Letters To The Editor
Concern about global warming has kick-started a search for ways to replace coal as a source of electricity. One potential option is nuclear reactors, the second most common source of power in America (behind coal). The 104 U.S. reactors produce 19 percent of the nation's electricity.
No reactors have ever operated in West Virginia. But recently, state legislators have proposed dropping a 1996 ban against building new reactors. Supporters say that since reactors don't release greenhouse gases, they represent a "clean" energy source.
But nuclear reactors are not "clean" at all. They generate enormous amounts of more than 100 radioactive chemicals. These include Cesium-137, Iodine-131, Strontium-90, and Plutonium-239 - the same chemicals produced when American and Soviet atomic bombs were exploded in the air half a century ago.
These chemicals, which are gases and metal particles, all cause cancer. They are especially toxic to the fetus, infant and child. Some of these chemicals decay and disappear quickly, but others remain radioactive for hundreds and thousands of years.
Most of these chemicals are stored as nuclear waste at nuclear plants. For years, government officials have promised that the waste will eventually be shipped to a permanent repository in the Nevada desert. But that proposal ran into strong opposition, and is stopped. Operating a nuclear reactor in West Virginia would likely mean the state would be stuck with the waste permanently.
After several years of operation, a reactor accumulates the equivalent of several Chernobyls and hundreds of Hiroshima bombs. The waste is stored in deep pools of water that must be constantly cooled. Any "meltdown" - a loss of cooling water, from mechanical failure or terrorist attack, would release this huge amount of radioactivity into the air. Winds would carry it long distances, and safe evacuation would be impossible. Thousands would breathe toxic materials and suffer from radiation poisoning or cancer.
Although most radioactivity is stored as waste, some must be routinely released into the air. These chemicals enter human bodies through breathing and the food chain. They attack cells and cause cancer, especially in the young. Medical journal articles have consistently shown high rates of childhood leukemia near reactors.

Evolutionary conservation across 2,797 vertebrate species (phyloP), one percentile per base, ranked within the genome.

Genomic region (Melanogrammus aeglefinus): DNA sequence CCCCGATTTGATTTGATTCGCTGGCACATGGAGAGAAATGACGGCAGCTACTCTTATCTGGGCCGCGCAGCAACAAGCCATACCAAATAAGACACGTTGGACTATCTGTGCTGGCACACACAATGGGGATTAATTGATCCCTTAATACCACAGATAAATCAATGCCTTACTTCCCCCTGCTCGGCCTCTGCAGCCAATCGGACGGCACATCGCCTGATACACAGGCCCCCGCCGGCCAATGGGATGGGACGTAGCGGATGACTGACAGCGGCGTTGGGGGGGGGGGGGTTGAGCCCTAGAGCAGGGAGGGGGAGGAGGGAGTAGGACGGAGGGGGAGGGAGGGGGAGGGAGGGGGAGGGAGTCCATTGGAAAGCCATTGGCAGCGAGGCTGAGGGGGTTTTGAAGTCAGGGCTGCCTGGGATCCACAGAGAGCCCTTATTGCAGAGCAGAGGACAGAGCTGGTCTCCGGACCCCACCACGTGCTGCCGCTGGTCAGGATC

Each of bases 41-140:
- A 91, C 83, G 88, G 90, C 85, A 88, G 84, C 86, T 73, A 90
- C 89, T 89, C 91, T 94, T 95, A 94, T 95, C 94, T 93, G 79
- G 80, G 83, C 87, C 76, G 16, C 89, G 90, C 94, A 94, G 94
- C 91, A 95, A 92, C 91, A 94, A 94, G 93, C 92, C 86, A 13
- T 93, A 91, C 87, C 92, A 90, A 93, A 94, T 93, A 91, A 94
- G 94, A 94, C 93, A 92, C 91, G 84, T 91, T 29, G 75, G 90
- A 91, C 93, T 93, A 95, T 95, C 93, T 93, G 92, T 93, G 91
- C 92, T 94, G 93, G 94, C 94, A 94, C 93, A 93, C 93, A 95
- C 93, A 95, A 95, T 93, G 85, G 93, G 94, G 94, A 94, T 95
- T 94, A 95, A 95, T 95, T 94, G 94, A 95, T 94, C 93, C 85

Even without nuclear reactors, West Virginia has a serious cancer problem. Each year more than 10,000 state residents are diagnosed with the disease, and nearly 5,000 die. Except for Kentucky, West Virginia has the highest cancer death rate of any U.S. state. Rates of cancer in the lung, larynx, colon, rectum, ovary and cervix are among the highest in the nation. Creating a new cancer risk would make a bad situation worse.
Nuclear power is not the only alternative to coal. West Virginia is a state blessed with considerable wind, which can be used to make electricity. Wind is truly clean, and it lasts forever. Other renewable sources, such as solar and geothermal, also are non-polluting and not a threat to public health.
West Virginia's leaders should be cautious before going ahead with any plans for new nuclear reactors. The state's energy future should feature conservation, more efficient products, and safe renewable forms of energy to protect its people.
Joseph J. Mangano MPH MBA is Executive Director of the Radiation and Public Health Project, a research and education group based in New York.